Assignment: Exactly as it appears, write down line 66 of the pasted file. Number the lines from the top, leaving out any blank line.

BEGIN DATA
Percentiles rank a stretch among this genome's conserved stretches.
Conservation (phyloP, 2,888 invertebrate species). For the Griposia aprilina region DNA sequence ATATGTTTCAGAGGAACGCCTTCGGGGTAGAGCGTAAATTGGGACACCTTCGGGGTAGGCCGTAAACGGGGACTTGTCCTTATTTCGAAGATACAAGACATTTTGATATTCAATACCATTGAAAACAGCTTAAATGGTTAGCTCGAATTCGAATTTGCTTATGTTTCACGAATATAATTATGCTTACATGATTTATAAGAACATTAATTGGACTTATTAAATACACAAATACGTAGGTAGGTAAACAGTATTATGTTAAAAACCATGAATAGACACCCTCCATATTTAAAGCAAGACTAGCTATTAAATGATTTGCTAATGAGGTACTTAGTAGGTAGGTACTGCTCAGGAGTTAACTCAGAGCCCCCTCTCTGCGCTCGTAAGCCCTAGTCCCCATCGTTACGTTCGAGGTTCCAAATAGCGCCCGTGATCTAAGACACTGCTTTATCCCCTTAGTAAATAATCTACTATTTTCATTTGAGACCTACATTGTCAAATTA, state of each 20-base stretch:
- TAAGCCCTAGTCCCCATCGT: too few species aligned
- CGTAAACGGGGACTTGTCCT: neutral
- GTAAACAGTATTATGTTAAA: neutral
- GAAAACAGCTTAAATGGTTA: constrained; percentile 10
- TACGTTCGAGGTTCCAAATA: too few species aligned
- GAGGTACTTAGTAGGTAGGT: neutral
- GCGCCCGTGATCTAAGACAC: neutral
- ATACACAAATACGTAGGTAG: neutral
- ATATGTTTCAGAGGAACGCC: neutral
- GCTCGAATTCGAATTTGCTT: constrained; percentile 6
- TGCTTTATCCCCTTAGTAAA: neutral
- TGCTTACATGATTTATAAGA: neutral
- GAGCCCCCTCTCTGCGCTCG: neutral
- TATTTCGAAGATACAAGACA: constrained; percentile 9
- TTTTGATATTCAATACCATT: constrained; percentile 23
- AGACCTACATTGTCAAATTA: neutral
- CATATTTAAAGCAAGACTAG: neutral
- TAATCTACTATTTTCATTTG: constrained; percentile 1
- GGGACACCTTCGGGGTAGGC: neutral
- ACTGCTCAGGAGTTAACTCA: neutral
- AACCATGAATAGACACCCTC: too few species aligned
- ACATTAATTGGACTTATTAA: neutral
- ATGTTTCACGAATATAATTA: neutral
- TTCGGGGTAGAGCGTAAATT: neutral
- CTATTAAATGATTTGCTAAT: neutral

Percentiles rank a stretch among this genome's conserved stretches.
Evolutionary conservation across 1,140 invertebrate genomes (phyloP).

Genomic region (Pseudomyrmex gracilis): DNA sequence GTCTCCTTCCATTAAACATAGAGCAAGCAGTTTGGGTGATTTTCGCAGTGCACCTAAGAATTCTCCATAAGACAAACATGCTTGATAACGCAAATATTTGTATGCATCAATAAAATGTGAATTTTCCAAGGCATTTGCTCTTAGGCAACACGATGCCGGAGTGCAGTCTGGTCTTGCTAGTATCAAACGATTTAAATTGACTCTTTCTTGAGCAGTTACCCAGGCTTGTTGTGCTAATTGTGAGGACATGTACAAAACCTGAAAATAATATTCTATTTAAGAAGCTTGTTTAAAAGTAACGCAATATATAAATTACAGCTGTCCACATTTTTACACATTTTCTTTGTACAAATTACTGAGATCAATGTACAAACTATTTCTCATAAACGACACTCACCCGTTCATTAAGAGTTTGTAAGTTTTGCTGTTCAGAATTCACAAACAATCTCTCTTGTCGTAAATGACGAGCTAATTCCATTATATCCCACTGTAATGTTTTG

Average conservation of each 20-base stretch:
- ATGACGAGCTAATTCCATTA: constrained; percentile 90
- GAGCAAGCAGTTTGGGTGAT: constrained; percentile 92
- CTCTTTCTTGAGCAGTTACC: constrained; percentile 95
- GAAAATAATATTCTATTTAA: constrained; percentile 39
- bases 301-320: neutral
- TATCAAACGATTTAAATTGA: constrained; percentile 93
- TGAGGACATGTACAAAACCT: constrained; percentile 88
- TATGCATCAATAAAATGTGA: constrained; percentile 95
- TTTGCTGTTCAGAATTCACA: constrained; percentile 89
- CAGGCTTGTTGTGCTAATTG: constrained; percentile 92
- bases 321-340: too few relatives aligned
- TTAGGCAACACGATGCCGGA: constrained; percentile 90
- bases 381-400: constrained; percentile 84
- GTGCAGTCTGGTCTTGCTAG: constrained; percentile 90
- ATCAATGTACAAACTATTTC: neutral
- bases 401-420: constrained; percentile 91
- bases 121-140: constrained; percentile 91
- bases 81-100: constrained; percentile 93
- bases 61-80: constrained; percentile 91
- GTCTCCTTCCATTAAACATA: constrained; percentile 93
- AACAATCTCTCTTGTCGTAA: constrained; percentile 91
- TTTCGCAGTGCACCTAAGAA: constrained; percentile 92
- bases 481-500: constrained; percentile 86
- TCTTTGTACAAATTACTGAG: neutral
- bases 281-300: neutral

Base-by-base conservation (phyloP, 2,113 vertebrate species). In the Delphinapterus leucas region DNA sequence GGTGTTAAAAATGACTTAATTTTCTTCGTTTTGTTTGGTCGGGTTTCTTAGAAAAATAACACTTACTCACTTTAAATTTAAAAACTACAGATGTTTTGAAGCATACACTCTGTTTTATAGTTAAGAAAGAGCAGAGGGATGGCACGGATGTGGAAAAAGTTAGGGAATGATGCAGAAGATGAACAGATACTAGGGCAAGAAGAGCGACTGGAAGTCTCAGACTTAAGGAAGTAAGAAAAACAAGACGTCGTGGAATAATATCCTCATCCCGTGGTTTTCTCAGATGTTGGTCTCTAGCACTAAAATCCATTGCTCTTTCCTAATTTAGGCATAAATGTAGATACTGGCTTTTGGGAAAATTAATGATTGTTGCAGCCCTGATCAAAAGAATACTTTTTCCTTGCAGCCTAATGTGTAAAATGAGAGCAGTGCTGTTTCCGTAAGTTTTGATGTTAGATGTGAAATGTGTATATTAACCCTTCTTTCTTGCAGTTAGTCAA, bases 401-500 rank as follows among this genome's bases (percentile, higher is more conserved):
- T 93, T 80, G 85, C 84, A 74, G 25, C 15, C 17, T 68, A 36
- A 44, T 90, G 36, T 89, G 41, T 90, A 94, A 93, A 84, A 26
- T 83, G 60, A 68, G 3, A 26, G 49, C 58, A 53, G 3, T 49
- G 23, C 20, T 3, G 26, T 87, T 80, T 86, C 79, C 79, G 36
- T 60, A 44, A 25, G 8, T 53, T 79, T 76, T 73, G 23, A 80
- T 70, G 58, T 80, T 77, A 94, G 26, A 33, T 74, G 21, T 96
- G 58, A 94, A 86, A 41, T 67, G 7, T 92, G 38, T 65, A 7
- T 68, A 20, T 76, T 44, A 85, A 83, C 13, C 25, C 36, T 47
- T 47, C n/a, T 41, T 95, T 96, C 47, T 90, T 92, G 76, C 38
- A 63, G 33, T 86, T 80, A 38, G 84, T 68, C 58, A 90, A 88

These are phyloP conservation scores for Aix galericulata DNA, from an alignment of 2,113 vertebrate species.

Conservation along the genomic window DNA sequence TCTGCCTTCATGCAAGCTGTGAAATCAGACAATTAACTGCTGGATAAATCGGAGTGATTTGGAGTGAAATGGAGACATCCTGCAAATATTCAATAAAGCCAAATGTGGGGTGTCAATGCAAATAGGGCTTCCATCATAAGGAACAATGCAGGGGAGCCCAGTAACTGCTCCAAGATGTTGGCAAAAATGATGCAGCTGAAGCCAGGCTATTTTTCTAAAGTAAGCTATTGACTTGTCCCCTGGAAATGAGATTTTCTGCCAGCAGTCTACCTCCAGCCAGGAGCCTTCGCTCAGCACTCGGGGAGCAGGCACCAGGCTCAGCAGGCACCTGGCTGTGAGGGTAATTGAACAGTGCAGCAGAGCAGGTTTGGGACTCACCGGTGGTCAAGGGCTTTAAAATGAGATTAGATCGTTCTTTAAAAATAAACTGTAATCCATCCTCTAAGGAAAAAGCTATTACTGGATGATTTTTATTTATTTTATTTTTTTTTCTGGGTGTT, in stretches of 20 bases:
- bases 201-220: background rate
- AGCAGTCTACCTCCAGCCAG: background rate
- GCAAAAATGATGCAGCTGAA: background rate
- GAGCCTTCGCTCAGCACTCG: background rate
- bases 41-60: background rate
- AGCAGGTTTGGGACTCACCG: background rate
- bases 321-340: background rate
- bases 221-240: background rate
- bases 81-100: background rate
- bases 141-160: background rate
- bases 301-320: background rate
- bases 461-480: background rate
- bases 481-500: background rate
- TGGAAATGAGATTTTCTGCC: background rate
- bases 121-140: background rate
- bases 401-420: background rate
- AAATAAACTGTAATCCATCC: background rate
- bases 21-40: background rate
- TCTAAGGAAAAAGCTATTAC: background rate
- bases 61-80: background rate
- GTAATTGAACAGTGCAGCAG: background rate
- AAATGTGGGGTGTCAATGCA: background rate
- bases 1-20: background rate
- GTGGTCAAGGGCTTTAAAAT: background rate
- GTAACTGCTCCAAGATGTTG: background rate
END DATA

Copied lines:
- T 47, C n/a, T 41, T 95, T 96, C 47, T 90, T 92, G 76, C 38